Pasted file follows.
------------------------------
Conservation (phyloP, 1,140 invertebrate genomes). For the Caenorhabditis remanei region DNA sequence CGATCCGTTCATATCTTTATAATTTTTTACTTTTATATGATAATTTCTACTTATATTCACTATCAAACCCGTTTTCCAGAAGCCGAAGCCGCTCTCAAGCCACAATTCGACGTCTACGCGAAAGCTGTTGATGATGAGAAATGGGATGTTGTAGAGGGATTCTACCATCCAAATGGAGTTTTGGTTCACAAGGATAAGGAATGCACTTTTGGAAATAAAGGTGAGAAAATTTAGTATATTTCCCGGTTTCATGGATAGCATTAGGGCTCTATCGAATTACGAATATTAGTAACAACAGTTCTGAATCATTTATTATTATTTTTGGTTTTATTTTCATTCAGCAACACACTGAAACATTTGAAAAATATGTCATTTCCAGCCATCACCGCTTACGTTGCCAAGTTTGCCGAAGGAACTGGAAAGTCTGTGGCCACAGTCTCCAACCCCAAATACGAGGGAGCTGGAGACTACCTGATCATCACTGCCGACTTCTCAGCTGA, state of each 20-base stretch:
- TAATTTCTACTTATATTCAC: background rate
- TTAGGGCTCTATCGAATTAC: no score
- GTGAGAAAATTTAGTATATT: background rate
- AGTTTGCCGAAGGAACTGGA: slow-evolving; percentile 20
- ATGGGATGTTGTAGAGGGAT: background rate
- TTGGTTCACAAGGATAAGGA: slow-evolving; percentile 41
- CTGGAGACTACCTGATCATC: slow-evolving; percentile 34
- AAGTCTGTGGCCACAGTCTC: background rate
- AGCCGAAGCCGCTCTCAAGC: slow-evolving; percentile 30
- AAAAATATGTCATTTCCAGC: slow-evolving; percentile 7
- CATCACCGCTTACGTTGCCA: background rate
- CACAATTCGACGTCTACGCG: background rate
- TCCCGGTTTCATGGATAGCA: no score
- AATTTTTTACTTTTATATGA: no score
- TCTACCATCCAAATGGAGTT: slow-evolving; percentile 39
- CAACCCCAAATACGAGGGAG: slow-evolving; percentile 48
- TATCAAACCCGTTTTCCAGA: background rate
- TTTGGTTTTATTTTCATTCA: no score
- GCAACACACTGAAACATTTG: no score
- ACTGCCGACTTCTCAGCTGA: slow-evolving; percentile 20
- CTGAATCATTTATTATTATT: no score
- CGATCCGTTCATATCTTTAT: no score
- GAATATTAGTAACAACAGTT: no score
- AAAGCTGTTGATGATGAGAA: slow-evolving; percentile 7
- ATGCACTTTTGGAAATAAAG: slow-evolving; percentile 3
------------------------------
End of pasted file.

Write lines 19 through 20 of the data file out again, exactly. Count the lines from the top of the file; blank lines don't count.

- TTTGGTTTTATTTTCATTCA: no score
- GCAACACACTGAAACATTTG: no score